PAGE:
Wednesday, 20 January 2010

Riding the Manly Ferry

When visitors to Sydney ask me what to see and do in the city, my answer is always the same: go to Circular Quay and take the ferry to Manly.

The ride is cheap, the harbour views are unbeatable, the ocean beach at Manly is beautiful, and for those who like walking there is a waterside path following the harbour shoreline all the way to Middle Harbour.

We had already planned that we would make this journey at least one more time before leaving Australia. Tuesday seemed like the perfect day : clear, sunny but not too hot, with temperatures in the mid-twenties. We took the train to Circular Quay. Looking down from the elevated platform, we could see our ferry arriving.

This is the slow ferry. Those in a hurry prefer to take the HarbourCat, which does the journey in about half the time. One was just leaving as we boarded our boat.

The Sydney Morning Herald recently ran a summer poetry competition on the subject "the Harbour".
The winner, just announced, took these two ferries as her theme, riffing on Robert Frost's famous poem The Road Not Taken. It sums up our own feeling about the experience.

The Ride Not Taken

by Tina Matthews

Two ferries moored at a harbour pier -
Knowing I could not ride on both
To get to my place, it was clear
The fast, new ferry would get me there
A ferry to Progress: first stop - Growth!

But I took the other, old and fair,
And sat outside with the sun at my back,
Travelling to I-don't-know-where,
With iPod commuters who couldn't hear
And would rather have ridden the HarbourCat.

I heard the sea and I felt the spray -
Oh, I know folk throw their rubbish in!
But a subsidiary of the STA
Casting this fine old boat away
I proclaim to be a greater sin.

On land, in water and in the sky
Pollution mucks up every sense.
Two boats converged at a wharf and I -
I took the one that delights the eye,
And that has made all the difference.

We too sat outside with the sun at our backs, and watched Sydney's well-known skyline recede in our wake.

We passed Kirribilli House, the Sydney home of Australia's Prime Minister, which faces the Opera House across the water.

The country's previous prime minister, John Howard, refused to live in landlocked Canberra, the nation's capital, preferring this abode and commuting at taxpayer expense. Hard to blame him on a day like this.

Halfway through the voyage, we crossed paths with the other ferry on the Manly route, heading for the Quay.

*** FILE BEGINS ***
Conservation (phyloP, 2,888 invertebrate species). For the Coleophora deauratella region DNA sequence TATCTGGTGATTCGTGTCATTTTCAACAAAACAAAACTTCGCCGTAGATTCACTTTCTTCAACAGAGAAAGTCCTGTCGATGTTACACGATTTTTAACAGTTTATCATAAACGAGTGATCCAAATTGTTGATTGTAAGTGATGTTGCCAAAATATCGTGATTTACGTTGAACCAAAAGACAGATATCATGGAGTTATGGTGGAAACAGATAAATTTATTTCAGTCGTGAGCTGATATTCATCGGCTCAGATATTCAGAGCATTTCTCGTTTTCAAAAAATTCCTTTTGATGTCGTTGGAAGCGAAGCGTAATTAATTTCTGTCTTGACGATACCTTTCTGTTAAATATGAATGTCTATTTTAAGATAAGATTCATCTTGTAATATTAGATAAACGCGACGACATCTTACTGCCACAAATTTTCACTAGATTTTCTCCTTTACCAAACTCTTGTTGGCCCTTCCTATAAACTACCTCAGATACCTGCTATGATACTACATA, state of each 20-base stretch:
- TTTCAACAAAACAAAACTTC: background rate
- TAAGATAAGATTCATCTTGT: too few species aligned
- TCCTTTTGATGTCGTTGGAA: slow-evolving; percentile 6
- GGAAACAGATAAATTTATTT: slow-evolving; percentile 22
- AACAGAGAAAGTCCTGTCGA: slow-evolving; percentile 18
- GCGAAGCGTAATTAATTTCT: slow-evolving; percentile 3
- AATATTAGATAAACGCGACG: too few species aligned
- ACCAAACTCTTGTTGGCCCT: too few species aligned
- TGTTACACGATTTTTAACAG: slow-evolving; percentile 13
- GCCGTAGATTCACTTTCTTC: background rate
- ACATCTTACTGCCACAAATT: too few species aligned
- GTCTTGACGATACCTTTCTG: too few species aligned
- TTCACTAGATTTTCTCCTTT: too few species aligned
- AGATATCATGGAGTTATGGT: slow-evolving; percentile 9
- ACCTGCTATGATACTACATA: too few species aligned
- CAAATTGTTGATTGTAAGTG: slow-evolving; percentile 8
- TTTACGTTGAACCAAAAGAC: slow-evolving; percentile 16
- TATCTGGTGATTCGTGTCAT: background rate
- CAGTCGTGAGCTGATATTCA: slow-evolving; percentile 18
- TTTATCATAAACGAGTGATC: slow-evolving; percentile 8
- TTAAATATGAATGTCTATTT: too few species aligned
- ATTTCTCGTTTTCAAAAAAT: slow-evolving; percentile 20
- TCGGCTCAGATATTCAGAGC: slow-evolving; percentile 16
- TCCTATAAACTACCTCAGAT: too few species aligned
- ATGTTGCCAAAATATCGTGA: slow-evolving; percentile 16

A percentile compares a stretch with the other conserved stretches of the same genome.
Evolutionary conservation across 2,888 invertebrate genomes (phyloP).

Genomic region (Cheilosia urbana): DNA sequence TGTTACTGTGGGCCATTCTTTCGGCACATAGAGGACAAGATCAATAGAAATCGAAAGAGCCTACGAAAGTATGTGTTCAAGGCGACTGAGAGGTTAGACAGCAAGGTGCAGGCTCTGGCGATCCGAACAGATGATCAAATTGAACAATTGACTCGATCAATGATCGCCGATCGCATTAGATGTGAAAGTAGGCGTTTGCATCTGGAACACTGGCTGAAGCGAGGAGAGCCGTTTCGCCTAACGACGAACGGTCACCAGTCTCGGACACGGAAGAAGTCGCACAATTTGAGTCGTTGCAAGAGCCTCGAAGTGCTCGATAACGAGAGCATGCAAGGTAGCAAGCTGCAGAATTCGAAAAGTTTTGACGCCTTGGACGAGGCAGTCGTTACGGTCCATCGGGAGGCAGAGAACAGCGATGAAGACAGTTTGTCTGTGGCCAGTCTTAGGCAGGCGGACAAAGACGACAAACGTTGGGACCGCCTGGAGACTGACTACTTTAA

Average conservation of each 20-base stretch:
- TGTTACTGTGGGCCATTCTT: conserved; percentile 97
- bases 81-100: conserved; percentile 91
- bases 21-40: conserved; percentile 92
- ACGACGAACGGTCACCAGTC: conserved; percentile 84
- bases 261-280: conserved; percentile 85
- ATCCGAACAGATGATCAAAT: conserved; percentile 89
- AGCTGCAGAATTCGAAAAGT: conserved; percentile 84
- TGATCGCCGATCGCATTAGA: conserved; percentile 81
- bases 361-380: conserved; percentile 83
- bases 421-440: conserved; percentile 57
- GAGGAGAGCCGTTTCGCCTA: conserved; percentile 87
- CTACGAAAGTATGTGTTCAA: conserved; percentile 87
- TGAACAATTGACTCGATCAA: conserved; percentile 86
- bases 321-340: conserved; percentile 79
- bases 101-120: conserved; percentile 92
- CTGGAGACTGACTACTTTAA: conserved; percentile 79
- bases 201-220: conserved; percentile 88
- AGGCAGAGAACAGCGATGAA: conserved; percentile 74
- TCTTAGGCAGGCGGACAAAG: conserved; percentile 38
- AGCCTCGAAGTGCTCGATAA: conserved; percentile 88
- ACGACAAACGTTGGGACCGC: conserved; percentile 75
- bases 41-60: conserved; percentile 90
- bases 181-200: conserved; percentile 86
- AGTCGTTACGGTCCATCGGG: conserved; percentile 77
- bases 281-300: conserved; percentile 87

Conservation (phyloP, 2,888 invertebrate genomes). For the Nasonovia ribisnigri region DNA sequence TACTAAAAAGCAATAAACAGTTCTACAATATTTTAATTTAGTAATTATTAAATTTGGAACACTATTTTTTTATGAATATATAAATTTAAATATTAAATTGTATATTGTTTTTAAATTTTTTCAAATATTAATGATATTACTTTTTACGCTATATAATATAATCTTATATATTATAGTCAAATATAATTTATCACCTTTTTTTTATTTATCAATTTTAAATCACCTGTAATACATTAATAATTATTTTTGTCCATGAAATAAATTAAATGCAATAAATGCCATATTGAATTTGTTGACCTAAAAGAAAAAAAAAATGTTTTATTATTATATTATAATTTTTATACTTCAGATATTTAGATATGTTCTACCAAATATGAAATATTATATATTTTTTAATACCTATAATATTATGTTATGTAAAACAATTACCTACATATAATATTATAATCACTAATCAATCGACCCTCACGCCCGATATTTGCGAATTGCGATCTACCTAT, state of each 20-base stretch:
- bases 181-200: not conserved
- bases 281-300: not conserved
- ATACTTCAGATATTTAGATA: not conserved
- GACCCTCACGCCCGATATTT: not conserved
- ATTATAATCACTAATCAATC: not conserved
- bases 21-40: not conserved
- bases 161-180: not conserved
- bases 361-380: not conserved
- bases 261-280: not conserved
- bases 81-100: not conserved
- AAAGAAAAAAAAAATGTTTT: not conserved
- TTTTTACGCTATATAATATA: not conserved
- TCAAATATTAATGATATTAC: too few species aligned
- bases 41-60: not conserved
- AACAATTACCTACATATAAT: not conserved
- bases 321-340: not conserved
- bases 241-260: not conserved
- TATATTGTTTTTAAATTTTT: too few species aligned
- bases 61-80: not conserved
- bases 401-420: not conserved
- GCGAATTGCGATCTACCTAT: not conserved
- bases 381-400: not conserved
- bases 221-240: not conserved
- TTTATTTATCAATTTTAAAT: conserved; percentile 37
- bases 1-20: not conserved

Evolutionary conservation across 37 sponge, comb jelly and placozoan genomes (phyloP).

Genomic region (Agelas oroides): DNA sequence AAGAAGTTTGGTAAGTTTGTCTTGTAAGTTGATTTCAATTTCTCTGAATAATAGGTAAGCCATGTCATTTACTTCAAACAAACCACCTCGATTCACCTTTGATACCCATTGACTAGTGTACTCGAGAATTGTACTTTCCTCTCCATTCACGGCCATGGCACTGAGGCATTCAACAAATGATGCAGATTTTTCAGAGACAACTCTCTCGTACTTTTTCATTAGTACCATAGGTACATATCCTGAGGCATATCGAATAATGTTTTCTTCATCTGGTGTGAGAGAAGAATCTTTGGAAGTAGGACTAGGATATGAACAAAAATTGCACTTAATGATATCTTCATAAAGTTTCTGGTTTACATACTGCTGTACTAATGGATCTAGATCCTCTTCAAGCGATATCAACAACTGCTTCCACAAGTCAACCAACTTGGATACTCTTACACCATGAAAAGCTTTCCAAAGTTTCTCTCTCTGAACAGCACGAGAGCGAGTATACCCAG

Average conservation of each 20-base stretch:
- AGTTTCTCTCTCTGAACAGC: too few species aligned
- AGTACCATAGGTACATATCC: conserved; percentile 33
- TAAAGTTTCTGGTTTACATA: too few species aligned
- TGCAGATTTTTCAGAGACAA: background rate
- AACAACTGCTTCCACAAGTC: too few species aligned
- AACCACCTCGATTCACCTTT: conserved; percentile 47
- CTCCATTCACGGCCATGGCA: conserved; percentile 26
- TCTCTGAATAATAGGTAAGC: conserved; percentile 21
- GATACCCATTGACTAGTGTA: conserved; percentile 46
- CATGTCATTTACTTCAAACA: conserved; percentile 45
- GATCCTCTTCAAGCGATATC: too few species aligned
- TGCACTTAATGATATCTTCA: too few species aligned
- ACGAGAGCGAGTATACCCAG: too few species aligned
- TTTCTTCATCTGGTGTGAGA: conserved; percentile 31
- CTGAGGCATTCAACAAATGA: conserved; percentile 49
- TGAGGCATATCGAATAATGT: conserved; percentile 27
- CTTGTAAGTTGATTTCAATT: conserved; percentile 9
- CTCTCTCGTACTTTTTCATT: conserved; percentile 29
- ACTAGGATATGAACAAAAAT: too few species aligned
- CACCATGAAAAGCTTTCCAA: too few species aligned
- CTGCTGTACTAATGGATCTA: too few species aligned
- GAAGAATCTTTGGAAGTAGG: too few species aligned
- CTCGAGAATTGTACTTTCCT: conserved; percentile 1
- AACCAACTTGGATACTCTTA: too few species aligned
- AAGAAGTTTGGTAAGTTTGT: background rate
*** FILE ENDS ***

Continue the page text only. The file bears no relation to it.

Manly itself is on a narrow spit of land between the harbour and the Pacific Ocean. Disembarking at Many Wharf, we made our way with other beachgoers along the Corso, the pedestrian mall thatlinks these two bodies of water.

If you look closely at the first image, you can see the small, white jets of water in the pavement that continue all along this strip to the great delight of children.

A pub on our route provided an opportunity for a mirror shot:

The ocean beach, like many beaches on the east coast,  is lined with huge old Norfolk Island pines.

We sat on the grass in the shade of these to eat our picnic lunch before moving to a bench in the sun for a little while.
Michael surveyed the swimmers...

or was it the sunbathers?

There was virtually no surf on this day, although the following day saw many of the beaches, including Manly, closed because of the dangerous swell.

Back on the harbour side of the peninsula, we set off on the coast walk, passing a group of children in their characteristic sunhats frolicking in the shallows. School uniforms are worn by most Australian schoolchildren and the sunhats, in whatever the school colour might be, are regulation wear for outdoor activities on sunny days.

The path was wide and level, affording us views back towards the ferry wharf,

over marinas,

and down into secluded bays.

Strategically placed benches provide walkers and locals with spots to  sit and contemplate the scenery.

Not wanting to make it a really long day, we left the path about midway along its length,  hopped a bus back to the city, and another to home again.

No comments: